Belgium: Preventing psychosocial risks at work

New laws in Belgium to combat psychosocial risks in the workplace became effective on 1 September 2014. These laws update previous legislation enacted in 1996 and 2007, introducing a wider definition of ‘psychosocial risks’ that includes violence and harassment at work. It also deals with the development of new ways of ameliorating these risks.

Updated legislation to combat psychosocial risks at work

In Belgium, two new federal laws and a Royal Decree have been introduced to update the regulation of how workplaces combat psychosocial risks to employees. The law of 28 February 2014 supplements the Law of 4 August 1996 on the welfare of employees at work, addressing in particular issues of violence, harassment and sexual harassment at work. The Law of 28 March 2014 amends the Judicial Code, and the Royal Decree of 10 April 2014 covers the prevention of psychosocial risks at work. The new legislation came into force on 1 September 2014.

Wider definition of psychosocial risks

These new laws reinforce and enlarge on previous definitions of ‘psychosocial risks’ in the workplace.

The concept of a ‘psychosocial risk at work’ is defined as the probability of one or more worker being at risk of or exposed to some aspect of environment or behaviour that creates an objective danger over which the employer has some control. These include: psychological hazards and/or physical injuries; an element of work organisation (management style, collaboration, procedures, structure, allocation of tasks); an element of work content (nature of work, complexity, hardness and variation of tasks, emotional and mental charge); working and living conditions at the workplace (evaluation procedures, career management, types of contracts, training plans, workplace facilities, environmental factors, substances used, ergonomic factors), or interpersonal relationships at work (communication, colleagues, intergroup relationships).

Of course this definition still covers sexual harassment, violence at the workplace and psychological harassment.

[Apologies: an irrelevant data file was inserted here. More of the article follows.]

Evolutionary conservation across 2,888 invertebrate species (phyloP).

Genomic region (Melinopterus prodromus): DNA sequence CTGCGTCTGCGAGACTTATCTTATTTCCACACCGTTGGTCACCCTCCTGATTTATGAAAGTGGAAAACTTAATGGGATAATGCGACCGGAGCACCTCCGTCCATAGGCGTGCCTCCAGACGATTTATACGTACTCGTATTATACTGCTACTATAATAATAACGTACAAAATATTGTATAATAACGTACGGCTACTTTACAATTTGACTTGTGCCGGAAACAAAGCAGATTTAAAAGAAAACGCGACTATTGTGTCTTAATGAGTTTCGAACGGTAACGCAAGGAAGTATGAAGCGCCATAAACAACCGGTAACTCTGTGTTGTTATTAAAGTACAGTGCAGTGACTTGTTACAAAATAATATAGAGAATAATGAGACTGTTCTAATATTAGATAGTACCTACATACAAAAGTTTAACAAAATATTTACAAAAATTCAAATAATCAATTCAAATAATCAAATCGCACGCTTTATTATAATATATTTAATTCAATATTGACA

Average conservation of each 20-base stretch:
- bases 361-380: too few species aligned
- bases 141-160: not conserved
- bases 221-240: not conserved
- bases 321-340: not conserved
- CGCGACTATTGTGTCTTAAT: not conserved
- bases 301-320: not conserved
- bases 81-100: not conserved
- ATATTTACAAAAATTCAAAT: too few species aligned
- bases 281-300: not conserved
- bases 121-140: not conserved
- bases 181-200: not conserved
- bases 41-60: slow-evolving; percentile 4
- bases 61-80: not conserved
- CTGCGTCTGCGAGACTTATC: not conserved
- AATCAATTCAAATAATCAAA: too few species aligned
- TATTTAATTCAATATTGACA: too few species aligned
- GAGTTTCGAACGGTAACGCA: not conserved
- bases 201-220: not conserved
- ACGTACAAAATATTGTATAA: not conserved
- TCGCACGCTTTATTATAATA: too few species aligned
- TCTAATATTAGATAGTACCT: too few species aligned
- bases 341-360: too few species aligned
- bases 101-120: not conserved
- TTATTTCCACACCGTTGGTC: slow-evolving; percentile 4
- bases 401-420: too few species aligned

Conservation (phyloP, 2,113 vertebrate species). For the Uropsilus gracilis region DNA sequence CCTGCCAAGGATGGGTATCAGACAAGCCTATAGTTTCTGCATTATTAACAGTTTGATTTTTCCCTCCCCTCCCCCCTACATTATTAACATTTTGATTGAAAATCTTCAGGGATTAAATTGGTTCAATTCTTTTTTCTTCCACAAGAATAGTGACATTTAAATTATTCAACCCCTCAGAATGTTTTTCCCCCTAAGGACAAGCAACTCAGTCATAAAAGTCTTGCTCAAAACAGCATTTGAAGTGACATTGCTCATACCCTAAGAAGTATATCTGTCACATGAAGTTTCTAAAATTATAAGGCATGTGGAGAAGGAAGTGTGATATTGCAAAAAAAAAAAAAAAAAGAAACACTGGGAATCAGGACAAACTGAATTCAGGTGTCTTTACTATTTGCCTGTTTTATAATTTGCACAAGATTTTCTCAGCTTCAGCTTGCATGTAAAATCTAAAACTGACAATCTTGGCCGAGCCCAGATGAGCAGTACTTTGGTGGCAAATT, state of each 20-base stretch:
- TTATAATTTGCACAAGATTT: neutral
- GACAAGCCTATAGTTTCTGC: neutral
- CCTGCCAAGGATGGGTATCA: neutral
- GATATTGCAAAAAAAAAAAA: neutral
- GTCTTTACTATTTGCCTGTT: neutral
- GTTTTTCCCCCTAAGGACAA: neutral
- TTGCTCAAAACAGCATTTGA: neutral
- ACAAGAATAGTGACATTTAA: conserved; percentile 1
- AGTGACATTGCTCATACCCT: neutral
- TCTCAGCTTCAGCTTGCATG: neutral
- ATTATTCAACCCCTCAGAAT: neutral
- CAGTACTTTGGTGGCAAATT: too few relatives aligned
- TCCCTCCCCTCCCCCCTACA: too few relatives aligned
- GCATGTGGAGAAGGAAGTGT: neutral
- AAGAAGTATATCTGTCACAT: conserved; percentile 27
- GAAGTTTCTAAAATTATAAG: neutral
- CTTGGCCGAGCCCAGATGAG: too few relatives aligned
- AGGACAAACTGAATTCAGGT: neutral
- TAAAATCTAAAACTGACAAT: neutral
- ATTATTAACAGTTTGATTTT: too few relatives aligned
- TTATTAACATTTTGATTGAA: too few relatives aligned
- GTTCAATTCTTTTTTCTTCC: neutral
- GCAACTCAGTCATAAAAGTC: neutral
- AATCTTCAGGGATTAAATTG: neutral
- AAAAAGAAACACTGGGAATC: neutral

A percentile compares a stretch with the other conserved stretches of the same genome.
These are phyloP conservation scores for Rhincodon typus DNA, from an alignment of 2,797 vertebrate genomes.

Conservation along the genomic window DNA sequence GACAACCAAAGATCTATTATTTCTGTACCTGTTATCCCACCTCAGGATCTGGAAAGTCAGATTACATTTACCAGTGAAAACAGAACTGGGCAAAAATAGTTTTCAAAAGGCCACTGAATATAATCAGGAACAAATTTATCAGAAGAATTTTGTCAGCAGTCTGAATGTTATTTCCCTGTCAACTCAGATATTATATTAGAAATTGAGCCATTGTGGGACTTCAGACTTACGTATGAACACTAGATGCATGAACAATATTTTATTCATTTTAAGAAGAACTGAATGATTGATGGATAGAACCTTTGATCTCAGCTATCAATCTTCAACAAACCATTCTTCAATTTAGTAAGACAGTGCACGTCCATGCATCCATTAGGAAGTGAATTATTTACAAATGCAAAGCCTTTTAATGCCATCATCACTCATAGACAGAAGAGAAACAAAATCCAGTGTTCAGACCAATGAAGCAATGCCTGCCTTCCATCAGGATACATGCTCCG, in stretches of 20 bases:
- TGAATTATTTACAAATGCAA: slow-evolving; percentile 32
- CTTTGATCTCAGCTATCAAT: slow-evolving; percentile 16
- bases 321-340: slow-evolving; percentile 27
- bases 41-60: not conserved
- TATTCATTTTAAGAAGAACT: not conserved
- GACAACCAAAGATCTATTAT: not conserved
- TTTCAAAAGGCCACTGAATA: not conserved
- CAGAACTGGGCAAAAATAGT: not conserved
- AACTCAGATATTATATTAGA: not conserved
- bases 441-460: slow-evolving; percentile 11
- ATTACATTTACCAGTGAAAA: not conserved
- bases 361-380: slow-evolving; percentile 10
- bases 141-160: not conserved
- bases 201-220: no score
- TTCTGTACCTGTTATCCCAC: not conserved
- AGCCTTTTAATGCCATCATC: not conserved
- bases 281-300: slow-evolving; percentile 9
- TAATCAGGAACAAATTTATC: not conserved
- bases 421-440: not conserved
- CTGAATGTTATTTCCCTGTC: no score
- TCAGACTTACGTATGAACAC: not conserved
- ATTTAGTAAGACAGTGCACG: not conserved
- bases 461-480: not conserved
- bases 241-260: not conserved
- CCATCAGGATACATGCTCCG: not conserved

The new definition leads to better identification and reinforcement of stakeholders’ roles in the prevention of risks at work. These stakeholders include the employer, line managers, the workplace prevention and protection committee, technical experts in psychosocial prevention, and the ‘trustworthy person’ (personne de confiance). The status of the ‘trustworthy person’ in particular has been developed through the new laws. For instance, the presence of such a person in the company is not compulsory but it is strongly recommended by public authorities. It could be a worker in the firm (such as the internal prevention adviser) or someone from the external service for prevention and protection at work (part of the Belgian Federal Public Service Employment, Labour and Social Dialogue).

New prevention procedures

The ‘trustworthy person’ has to complete a five-day training course and an annual evaluation to check the quality of their work. Their role involves meeting and accompanying workers who are victims of psychological or sexual harassment or violence. If the ‘trustworthy person’ has a conflict of interest with the victim or if there are any doubts about their role, workers’ representatives now have the right to ask that the person be sidelined.

The new laws aim to reinforce the prevention of psychosocial risks at work. To this end, several provisions have been outlined at both collective and individual levels.